Enterprise Unix Roundup: Looking Back, Looking Ahead

By Amy Newman (Send Email)
Posted Aug 25, 2005


Remember when Novell was written off as Microsoft roadkill? When Orion was in Beta and Sun couldn't quite make up its mind about Linux? What a long, strange trip the past two years have been.

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Michael Hall
Amy Newman

Just over two years ago, we launched this column with a quick look at Sun Microsystems, which had managed to make headlines twice that week by snuggling up closer to SCO and making a beta release of the Orion "software train."

We also picked up on some industry support for Apple's Rendezvous (which, thanks to a trademark dispute and an ongoing case of francophilia in Cupertino, is now "Bonjour") and Sun's attempt to abscond with HP customers yet unsold on Itanium (which we were calling "Itanium 2" at the time, because it seemed polite).

Two years ago this week, we were back on Sun. It was hard not to notice that the company's "Linux thing" was emblematic of some sort of deep organizational schizophrenia. At the time, it wasn't hard to suss out why: No one using Solaris for x86 thought it was a good answer to Linux, Sun couldn't make a Linux for itself that anyone wanted, and the company was on a lot of deathwatch lists. To top it off, its own desktop had been largely written by people who had gotten into the desktop business because they wanted to take Linux places.

"It's clear that Linux has become a sort of 'cultural glue' for the Unix world," we wrote.

Sandwiched in between those two items was a bit about Novell and its struggle to recover from the mauling it had suffered at the hands of Windows.

Two years down the road, at least three things have changed:

  • First: The SCO suit, it's now apparent, is never going to end. Ever. Space travellers from the far future will find two primitive bands of humans in the post-apocalyptic rubble, hiding from the intelligent apes and launching human wave attacks with IP lawyers. They'll barely be able to do anything besides scrape out a pathetic existence and periodically croak "GPL ... anticapitalist!" and "SCO! Pawns of Mykersoft!"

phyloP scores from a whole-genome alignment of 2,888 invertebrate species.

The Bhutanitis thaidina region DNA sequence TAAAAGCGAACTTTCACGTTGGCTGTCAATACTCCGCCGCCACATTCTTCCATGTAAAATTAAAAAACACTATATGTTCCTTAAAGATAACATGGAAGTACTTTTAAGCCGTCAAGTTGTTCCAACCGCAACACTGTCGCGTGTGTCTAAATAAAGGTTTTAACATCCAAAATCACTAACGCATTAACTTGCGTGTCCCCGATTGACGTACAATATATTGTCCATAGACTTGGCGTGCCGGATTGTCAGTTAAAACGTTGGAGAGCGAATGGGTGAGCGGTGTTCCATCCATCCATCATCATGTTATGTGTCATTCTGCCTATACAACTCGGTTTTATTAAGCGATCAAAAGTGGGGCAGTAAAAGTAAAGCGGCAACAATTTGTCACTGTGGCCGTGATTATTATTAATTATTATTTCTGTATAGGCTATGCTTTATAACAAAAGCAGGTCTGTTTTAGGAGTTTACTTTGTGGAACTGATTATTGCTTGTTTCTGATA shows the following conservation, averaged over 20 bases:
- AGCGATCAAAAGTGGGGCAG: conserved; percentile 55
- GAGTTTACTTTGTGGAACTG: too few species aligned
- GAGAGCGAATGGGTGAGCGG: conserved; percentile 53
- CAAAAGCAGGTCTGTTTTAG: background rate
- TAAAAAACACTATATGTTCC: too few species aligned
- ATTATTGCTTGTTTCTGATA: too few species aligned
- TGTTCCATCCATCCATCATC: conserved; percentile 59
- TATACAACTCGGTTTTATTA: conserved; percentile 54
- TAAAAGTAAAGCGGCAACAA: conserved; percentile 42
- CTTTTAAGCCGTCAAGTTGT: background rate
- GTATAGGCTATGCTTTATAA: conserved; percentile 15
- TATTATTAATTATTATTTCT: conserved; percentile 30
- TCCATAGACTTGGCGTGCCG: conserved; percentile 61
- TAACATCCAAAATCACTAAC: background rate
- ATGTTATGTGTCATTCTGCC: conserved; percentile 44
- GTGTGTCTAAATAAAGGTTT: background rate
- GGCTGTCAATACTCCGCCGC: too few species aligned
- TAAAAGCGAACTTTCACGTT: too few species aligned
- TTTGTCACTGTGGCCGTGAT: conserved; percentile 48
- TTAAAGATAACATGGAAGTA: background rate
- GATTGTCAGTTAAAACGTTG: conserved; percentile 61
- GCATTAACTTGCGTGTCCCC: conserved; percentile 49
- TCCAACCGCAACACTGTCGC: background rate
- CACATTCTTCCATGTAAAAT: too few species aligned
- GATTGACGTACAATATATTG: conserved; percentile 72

• Second: Novell just up and became a Linux company. It's still selling NetWare, yes, but it's throwing in the operating system, to boot.

  • Third: Sun got over its Linux thing by deciding to build a Solaris good enough to warrant attention from the x86 market, then tacitly admitting that even its best wasn't enough to stand up to the raw mind share Linux enjoyed. It found a relatively graceful and community-spirited way to just give the operating system away, since that's what people seem to expect these days, anyhow.

If we had to hang our narrative hat on any of those three hooks as an example of what the past two years of enterprise Unix has been about, we'd pick the third.

We've badgered Sun hard a few times for what seems like a perpetual cycle of telling everyone to wait for the next big thing ... "intending to intend." But in some ways, the company is reflective of what enterprise Unix has become with the advent of Linux and the broader open source and Free software movement.

We've badgered Sun hard a few times for what seems like a perpetual cycle of telling everyone to wait for the next big thing ... "intending to intend." But in some ways, the company is reflective of what enterprise Unix has become with the advent of Linux and the broader open source and Free software movement.

It's easy to hassle the company for coming off as a little stiff and awkward when it tries to inject some sort of drama into courting Wall Street. It's easy to get irritated over the corporate blogs of middle managers who have armed their cubicles as battlefield command posts on the fronts of the revolution.

Things like that don't mesh well with a traditional understanding of "enterprise computing," which is supposed to be about stability, predictability, and "five nines" in all things.

But at the same time, the past five or six years of Unix have been about the fact that very little is predictable anymore. If we've been covering anything for the past two years, it's been the rate at which things change, and the surprising ways in which seemingly stray factors can upset many apple carts.

SCO, for example, didn't anticipate Linux running it out of the low-end Unix market. And then it was surprised all over again when turning its contract dispute with IBM into a broader anti-Linux campaign prompted a backlash that cost it even more business.

Red Hat probably didn't imagine in 2003 that the prime challenger for its dominance in the Linux market might end up being Novell, which almost everyone had written off as a high-quality piece of roadkill with Microsoft treadmarks across its back.

And few expected Apple would ever say "forget the desktop, we want to take out Linux on the server." (Let alone migrate to x86.)

But that's the world Sun, and the rest of the Unix community, finds itself in. And it's a world that it continues to be a pleasure to cover.

This is Michael Hall's last column as coauthor of Enterprise Unix Roundup. Michael has been with Roundup since its launch in July 2003. We will miss his dry wit and sharp analysis, and we welcome Brian Proffitt to the ranks, beginning next week.

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